Open access
Ye Liu
,
Brian Gaudet
,
Raghavendra Krishnamurthy
,
Sheng-Lun Tai
,
Larry K. Berg
,
Nicola Bodini
,
Alex Rybchuk
, and
Andrew Kumler

Abstract

An accurate wind resource dataset is required for assessing the potential energy yield of floating offshore wind farms that are expected along the California outer continental shelf. The National Renewable Energy Laboratory has developed and disseminated an updated wind resource dataset offshore of California, using the Weather Research and Forecasting Model, referred to as the CA20 dataset. As compared to buoy lidar measurements that have become available recently, the CA20 dataset showed significant positive biases for 100-m wind speeds along Northern California wind energy lease areas. To investigate the meteorological drivers for the model errors, we first consider two 1-yr simulations run with two different planetary boundary layer (PBL) parameterizations: the Mellor–Yamada–Nakanishi–Niino (MYNN) PBL scheme (the chosen configuration in the CA20 dataset) and the Yonsei University PBL scheme (which significantly reduces the bias in modeled winds). By comparing the 1-yr simulations to the concurrent lidar buoy observations, we find that errors are larger with the MYNN PBL scheme in warm seasons. We then dive deeper into the analysis by running simulations for short-term (3-day) case studies to evaluate the sensitivity of initial/boundary condition forcings on model results. By analyzing the short-term simulations, we find that during synoptic-scale northerly flows driven by the North Pacific high and inland thermal low, a coastal warm bias in the MYNN simulation is mainly responsible for the modeled wind speed bias by altering the boundary layer thermodynamics. The results of our analysis will help guide the creation of an updated version of the CA20 dataset.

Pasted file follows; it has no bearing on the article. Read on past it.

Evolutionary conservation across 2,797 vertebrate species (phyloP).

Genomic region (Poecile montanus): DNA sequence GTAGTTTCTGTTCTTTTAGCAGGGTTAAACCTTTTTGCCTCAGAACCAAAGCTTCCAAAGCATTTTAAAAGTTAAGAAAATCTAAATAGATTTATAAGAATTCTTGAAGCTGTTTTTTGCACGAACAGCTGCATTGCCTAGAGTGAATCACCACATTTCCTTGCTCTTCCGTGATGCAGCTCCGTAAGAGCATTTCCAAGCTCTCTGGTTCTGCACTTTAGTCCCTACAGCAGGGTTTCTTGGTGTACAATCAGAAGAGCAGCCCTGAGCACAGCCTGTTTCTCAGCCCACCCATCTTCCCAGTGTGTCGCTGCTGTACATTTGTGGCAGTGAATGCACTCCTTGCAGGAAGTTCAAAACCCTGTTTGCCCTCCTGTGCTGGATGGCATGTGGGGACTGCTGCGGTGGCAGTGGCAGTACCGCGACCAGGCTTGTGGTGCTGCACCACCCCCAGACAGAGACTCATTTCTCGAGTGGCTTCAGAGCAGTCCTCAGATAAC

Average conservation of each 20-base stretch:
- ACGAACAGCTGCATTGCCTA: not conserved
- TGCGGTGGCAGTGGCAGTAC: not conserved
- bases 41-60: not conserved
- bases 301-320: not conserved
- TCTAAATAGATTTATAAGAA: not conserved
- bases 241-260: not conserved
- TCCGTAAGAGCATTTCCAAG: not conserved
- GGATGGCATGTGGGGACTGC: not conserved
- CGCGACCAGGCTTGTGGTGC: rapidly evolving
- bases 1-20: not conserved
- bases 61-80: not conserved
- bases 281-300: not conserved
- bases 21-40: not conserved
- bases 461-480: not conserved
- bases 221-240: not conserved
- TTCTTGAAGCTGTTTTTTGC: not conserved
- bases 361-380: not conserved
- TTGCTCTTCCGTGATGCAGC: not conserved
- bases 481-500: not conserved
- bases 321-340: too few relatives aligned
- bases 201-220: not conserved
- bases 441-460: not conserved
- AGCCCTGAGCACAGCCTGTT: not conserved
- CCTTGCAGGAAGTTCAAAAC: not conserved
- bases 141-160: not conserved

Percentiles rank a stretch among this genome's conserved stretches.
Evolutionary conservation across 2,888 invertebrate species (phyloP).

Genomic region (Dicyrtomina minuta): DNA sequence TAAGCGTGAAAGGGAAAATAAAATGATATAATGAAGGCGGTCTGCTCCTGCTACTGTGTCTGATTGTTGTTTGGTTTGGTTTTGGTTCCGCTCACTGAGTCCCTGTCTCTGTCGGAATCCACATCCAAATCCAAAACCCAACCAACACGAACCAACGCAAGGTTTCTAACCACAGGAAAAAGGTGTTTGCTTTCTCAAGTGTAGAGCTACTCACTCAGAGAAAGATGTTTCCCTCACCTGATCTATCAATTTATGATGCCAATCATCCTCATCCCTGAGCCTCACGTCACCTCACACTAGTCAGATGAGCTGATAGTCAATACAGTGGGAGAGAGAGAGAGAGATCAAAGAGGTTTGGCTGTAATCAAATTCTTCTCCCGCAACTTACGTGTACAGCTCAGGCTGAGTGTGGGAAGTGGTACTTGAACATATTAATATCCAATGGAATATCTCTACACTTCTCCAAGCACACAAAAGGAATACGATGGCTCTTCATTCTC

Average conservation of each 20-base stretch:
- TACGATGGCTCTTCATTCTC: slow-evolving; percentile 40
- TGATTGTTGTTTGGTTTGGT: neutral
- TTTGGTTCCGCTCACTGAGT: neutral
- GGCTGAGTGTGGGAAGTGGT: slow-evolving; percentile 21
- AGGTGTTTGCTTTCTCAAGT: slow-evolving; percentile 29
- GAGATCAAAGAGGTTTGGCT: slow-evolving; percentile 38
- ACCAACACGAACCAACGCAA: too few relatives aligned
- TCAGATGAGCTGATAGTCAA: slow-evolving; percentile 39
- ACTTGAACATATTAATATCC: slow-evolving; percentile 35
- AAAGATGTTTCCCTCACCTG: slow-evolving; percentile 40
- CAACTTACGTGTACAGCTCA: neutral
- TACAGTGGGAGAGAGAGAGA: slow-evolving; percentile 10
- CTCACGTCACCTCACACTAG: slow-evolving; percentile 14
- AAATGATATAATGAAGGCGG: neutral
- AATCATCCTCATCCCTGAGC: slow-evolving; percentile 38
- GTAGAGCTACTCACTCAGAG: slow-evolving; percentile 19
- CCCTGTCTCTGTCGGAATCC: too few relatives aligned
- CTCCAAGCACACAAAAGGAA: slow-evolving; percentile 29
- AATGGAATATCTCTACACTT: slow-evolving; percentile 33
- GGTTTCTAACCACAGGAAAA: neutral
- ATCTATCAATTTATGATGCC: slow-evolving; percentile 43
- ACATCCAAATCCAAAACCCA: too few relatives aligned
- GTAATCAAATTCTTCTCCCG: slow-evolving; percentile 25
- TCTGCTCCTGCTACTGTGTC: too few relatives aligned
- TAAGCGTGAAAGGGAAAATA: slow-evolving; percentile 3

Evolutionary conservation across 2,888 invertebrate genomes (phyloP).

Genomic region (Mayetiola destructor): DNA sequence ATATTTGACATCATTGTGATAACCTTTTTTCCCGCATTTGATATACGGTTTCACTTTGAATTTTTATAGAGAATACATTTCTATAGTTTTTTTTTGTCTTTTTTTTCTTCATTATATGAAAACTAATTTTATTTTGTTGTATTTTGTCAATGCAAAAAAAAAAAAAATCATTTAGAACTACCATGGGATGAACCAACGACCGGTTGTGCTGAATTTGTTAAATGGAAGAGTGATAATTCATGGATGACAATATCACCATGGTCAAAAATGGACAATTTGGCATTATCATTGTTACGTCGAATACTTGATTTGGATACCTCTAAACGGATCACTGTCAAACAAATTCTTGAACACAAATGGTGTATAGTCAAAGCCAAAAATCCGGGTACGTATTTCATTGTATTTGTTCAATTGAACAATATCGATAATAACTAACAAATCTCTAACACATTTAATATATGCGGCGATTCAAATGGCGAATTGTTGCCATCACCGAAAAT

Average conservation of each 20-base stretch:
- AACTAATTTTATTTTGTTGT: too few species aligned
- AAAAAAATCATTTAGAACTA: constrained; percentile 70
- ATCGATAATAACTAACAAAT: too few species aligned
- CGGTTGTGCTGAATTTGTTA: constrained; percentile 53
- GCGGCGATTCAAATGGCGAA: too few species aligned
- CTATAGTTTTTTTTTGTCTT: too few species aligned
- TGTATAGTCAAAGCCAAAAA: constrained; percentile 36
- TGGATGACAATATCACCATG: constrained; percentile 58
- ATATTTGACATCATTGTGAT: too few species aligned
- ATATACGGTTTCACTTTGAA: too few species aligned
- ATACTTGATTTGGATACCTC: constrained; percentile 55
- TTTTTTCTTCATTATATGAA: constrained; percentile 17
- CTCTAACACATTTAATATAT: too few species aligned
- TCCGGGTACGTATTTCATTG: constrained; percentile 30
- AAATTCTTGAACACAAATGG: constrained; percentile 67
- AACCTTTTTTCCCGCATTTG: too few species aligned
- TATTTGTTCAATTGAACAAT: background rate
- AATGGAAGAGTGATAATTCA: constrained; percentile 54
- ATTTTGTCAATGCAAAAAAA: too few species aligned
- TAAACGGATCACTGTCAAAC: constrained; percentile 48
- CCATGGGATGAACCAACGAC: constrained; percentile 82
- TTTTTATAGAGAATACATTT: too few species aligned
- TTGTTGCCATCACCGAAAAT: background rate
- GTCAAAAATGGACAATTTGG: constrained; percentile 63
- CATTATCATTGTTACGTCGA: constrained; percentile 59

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Derek R. Stratman
,
Nusrat Yussouf
,
Christopher A. Kerr
,
Brian C. Matilla
,
John R. Lawson
, and
Yaping Wang

Abstract

The success of the National Severe Storms Laboratory’s (NSSL) experimental Warn-on-Forecast System (WoFS) to provide useful probabilistic guidance of severe and hazardous weather is mostly due to the frequent assimilation of observations, especially radar observations. Phased-array radar (PAR) technology, which is a potential candidate to replace the current U.S. operational radar network, would allow for even more rapid assimilation of radar observations by providing full-volumetric scans of the atmosphere every ∼1 min. Based on previous studies, more frequent PAR data assimilation can lead to improved forecasts, but it can also lead to ensemble underdispersion and suboptimal observation assimilation. The use of stochastic and perturbed parameter methods to increase ensemble spread is a potential solution to this problem. In this study, four stochastic and perturbed parameter methods are assessed using a 1-km-scale version of the WoFS and include the stochastic kinetic energy backscatter (SKEB) scheme, the physically based stochastic perturbation (PSP) scheme, a fixed perturbed parameters (FPP) method, and a novel surface-model scheme blending (SMSB) method. Using NSSL PAR observations from the 9 May 2016 tornado outbreak, experiments are conducted to assess the impact of the methods individually, in different combinations, and with different cycling intervals. The results from these experiments reveal the potential benefits of stochastic and perturbed parameter methods for future versions of the WoFS. Stochastic and perturbed parameter methods can lead to more skillful forecasts during periods of storm development. Moreover, a combination of multiple methods can result in more skillful forecasts than using a single method.